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BioMed Research International
Volume 2013 (2013), Article ID 845032, 7 pages
http://dx.doi.org/10.1155/2013/845032
Clinical Study

Expression of Melatonin Synthesizing Enzymes in Helicobacter pylori Infected Gastric Mucosa

1Department of Gastroenterology, Medical University of Lodz, 1 Haller’s Square, 90-647 Lodz, Poland
2Department of Molecular Genetics, Faculty of Biology and Environmental Protection, University of Lodz, Pomorska 141/143, 90-236 Lodz, Poland
3Department of Cellular and Structural Biology, University of Texas Health Science Center, San Antonio, TX 78229-3900, USA
4Department of Clinical Nutrition, Medical University of Lodz, 1 Haller’s Square, 90-647 Lodz, Poland

Received 15 April 2013; Revised 29 May 2013; Accepted 19 June 2013

Academic Editor: Toshifumi Ohkusa

Copyright © 2013 Cezary Chojnacki et al. This is an open access article distributed under the Creative Commons Attribution License, which permits unrestricted use, distribution, and reproduction in any medium, provided the original work is properly cited.

Abstract

Helicobacter pylori colonization of gastric mucosa causes pain of unknown etiology in about 15–20% of infected subjects. The aim of the present work was to determine the level of expression of enzymes involved in the synthesis of melatonin in gastric mucosa of asymptomatic and symptomatic H. pylori infected patients. To diagnose H. pylori infection, histological analysis and the urea breath test (UBT C13) were performed. The levels of mRNA expression of arylalkylamine-N-acetyltransferase (AA-NAT) and acetylserotonin methyltransferase (ASMT) were estimated in gastric mucosa with RT-PCR. The level of AA-NAT expression and AMST was decreased in H. pylori infected patients and was increased after H. pylori eradication. We conclude that decreased expression of melatonin synthesizing enzymes, AA-NAT and ASMT, in patients with symptomatic H. pylori infection returns to normal level after H. pylori eradication.

1. Introduction

Melatonin is a molecule with numerous beneficial properties which is produced both in the pineal gland and in the gastrointestinal tract [1, 2]. Melatonin synthesizing enzymes are found also in other organs of mammals [36]. This indoleamine is produced from L-tryptophan in a metabolic pathway shared with serotonin. L-tryptophan undergoes enzymatic hydroxylation and decarboxylation to form serotonin, which is then acetylated to N-acetylserotonin by arylalkylamine N-acetyltransferase (AA-NAT). N-acetylserotonin is finally converted to N-acetyl-5-methoxytryptamine (melatonin) by acetylserotonin methyltransferase (ASMT) [7, 8].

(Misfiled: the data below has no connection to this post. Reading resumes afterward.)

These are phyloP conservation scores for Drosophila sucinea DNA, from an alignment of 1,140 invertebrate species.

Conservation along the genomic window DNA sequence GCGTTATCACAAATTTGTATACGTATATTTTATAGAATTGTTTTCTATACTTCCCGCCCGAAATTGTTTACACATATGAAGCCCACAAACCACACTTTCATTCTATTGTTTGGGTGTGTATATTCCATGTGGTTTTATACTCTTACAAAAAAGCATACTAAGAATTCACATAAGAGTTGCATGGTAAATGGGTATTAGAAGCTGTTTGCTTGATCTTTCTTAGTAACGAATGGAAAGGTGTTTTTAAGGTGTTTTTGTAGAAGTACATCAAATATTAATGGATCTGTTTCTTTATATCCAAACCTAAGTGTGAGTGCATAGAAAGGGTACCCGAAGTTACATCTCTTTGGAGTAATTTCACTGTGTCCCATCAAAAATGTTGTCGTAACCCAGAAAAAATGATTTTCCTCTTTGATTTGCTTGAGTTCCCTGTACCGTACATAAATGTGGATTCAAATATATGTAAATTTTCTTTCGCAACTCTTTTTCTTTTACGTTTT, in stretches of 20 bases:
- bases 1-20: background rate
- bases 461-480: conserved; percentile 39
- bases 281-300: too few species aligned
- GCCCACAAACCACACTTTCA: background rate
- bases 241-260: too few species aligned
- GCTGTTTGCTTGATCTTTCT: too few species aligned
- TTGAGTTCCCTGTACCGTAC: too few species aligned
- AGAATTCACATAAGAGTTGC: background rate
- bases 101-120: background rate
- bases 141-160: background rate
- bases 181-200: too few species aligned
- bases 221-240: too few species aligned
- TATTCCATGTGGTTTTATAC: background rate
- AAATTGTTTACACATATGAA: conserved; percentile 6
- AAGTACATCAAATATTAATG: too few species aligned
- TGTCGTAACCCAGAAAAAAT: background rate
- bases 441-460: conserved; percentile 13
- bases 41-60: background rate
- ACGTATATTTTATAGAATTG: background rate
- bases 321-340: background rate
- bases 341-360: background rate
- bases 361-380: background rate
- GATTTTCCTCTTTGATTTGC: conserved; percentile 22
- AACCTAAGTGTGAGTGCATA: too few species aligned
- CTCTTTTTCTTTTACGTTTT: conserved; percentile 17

Expression of AA-NAT and ASMT is regulated by adrenergic nervous system and may change under the influence of many agents, including inflammatory and hormonal factors [8, 9]. Some proinflammatory cytokines were reported to inhibit melatonin synthesis [10]. In the gut, the concentration of melatonin may also depend on the number of enterochromaffin cells (EC), which are the main source of melatonin in the gastrointestinal tract [2]. An increased number of EC cells and an elevated ASMT expression were found in inflammatory bowel disease [1114]. On the other hand, reductions in AA-NAT and ASMT expression were observed under similar experimental conditions [15]. This apparent discrepancy may be due to nature and severity of inflammatory changes [8, 16].

We have found no report on the expression of AA-NAT and ASMT in gastric mucosa. However, it was observed that the number of EC cells increased in the antral part of the stomach in H. pylori infected patients, but it was not clear whether these changes were consequences of alterations in the expression of enzymes of the melatonin metabolic pathway or whether they influenced the clinical symptoms of gastritis [17]. The aim of the present study was to evaluate the expression of AA-NAT and ASMT in the gastric mucosa of patients with asymptomatic and symptomatic H. pylori infection.

2. Materials and Methods

2.1. Patients

Ninety subjects were enrolled in this study, 51 women and 39 men, aged 20–46 years (mean age 31.4 years). Clinical characteristic of the patients are presented in Table 1. The subjects were divided into three groups of 30 individuals each: I—healthy volunteers; II—subjects with asymptomatic infection of H. pylori; III—H. pylori-infected patients with dyspeptic symptoms, mainly fasting and nocturnal epigastric pain including epigastric pain syndrome, according to Rome III criteria. To diagnose H. pylori infection, the histological method with the Giemsa technique and the urease breath test UBT-13C on a FANCI-2 system (Fisher Instruments, Germany) were performed. Symptoms of minimum 6-month duration and no improvement after antacid or prokinetic drugs were inclusion criteria. Patients with organic, metabolic, and psychic diseases as well as individuals with long-standing pharmacological treatment and cigarette smokers were excluded from the study.